The Belarusian president Aleksander Lukashenko was fighting for the survival of his regime on Monday.
Mass protests and, crucially, strikes have followed a rigged election in the east European country last week.
Around 300,000 people turned the capital Minsk into a sea of red and white, the colours of the opposition flag, on Sunday. Tens of thousands more joined protests across the country, including in areas that have previously supported Lukashenko.
From the following morning, Minsk was a throng of protesters and striking workers.
Lukashenko prepared for a “meeting with the people” at the MZKT heavy goods vehicle company in Minsk. He told workers, “We held elections, and as long as you don’t kill me, there won’t be any other elections.”
As soon he finished, workers chanted, “Go away!”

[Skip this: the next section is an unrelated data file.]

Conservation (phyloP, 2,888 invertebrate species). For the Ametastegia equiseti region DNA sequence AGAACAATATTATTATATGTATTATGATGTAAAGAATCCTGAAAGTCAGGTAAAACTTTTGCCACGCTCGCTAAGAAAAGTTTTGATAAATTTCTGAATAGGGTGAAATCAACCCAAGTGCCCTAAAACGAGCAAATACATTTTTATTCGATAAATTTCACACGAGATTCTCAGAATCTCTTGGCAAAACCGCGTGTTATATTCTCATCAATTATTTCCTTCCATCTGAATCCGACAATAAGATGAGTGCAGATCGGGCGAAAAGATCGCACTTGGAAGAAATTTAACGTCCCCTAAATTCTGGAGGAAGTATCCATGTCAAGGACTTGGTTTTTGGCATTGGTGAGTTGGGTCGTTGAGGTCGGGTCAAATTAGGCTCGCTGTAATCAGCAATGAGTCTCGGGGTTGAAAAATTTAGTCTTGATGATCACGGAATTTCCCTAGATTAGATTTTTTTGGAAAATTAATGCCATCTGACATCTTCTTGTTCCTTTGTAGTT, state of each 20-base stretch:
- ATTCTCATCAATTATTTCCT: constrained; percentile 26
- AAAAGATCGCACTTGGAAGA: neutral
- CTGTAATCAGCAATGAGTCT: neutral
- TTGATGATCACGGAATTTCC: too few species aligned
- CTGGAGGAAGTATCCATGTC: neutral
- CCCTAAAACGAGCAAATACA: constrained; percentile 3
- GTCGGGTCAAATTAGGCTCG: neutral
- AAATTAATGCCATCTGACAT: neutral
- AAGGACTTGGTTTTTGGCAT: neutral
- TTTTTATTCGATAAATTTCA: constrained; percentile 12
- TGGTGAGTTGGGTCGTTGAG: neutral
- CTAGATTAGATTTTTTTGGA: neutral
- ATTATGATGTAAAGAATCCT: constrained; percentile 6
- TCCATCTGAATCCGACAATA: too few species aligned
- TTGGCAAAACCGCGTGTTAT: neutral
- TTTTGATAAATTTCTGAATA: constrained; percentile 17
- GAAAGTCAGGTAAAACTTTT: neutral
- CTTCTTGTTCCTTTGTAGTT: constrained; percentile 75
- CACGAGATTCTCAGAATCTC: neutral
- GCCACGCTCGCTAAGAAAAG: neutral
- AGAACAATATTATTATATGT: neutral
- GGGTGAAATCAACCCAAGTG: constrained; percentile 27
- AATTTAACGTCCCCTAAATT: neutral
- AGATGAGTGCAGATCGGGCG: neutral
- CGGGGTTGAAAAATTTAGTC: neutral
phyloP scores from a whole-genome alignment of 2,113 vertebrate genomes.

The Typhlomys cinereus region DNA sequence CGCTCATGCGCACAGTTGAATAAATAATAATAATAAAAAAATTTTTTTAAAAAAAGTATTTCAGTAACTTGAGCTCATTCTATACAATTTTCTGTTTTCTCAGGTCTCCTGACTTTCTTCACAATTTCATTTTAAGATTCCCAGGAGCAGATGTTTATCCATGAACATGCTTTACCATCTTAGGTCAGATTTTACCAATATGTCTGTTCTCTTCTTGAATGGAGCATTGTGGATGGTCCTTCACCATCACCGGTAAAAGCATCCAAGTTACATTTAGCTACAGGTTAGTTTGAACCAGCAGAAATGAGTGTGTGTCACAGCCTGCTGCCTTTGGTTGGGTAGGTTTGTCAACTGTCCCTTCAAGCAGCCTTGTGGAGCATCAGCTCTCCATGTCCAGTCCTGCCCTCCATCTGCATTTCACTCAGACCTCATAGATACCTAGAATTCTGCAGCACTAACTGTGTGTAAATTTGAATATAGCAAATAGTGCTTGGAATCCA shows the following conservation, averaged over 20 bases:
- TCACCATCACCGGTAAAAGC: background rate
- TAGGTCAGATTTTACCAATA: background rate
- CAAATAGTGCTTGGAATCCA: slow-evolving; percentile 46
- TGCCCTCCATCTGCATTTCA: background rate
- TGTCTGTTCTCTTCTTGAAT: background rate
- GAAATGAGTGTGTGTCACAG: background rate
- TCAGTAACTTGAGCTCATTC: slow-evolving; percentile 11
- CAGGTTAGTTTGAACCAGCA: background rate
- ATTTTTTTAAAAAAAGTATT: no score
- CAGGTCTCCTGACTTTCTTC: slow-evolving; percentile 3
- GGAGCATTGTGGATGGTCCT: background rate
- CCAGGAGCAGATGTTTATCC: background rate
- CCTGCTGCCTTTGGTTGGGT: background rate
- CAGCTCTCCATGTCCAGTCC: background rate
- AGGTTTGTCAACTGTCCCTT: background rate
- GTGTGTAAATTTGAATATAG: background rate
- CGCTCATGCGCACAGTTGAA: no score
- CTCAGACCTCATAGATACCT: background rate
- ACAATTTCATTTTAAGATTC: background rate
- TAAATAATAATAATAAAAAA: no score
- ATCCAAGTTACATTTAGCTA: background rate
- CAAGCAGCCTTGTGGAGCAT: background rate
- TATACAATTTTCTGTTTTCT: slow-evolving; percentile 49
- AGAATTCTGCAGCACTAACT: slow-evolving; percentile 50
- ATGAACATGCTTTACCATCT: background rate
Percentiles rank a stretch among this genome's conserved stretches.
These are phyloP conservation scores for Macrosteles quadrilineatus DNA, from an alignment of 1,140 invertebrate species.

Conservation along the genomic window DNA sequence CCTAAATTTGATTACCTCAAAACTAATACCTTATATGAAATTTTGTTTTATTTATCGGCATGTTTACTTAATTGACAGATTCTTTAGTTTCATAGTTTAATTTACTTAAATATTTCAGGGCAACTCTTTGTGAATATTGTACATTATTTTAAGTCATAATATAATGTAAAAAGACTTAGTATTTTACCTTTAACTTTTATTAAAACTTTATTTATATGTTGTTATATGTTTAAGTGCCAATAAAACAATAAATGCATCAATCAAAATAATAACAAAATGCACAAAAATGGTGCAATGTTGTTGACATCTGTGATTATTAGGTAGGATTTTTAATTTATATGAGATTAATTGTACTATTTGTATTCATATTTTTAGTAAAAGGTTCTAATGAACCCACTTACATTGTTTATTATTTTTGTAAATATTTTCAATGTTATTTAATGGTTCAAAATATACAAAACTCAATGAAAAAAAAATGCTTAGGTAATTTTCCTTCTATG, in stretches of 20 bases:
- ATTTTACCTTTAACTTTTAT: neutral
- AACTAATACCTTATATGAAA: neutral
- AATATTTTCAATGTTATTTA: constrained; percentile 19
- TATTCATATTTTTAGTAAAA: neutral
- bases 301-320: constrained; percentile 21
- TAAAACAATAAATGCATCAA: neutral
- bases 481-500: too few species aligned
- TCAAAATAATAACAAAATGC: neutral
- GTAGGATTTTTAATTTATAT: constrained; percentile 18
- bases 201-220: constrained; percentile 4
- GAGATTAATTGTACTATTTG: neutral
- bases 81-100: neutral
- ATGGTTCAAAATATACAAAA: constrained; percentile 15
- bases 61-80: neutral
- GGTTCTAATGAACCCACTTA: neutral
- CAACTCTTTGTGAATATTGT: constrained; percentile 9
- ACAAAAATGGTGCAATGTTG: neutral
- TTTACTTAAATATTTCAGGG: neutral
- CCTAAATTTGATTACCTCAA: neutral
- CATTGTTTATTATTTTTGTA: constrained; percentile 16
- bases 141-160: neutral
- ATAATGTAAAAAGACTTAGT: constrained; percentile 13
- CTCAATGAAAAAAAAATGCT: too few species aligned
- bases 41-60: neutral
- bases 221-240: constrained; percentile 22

His authority melted away as he spoke in scenes reminiscent of the downfall of Romanian dictator Nicolae Ceausescu in 1989.
Media workers at the state’s STV and ONT news channels and BT radio station stopped work on Monday.
A huge rally took place outside the ONT building on Communist Street.
Around 130 workers at the Belenergosetprojekt scientific research company downed tools and went to the rally. They had put their demands to management earlier this week.
Meanwhile, workers marched from one company to another to support one another, including the Kozlov electro engineering plant, the MZKT, the MAZ car plant, the MTZ tractor works.
Outside the capital, there were reports of stoppages at the Belaruskali potash ore mines. And workers at the Navapolatsk refinery, one of the regime’s most important companies, rallied in the morning.
Worked marched through the Belaz industrial vehicle company’s sections to get people behind the protests.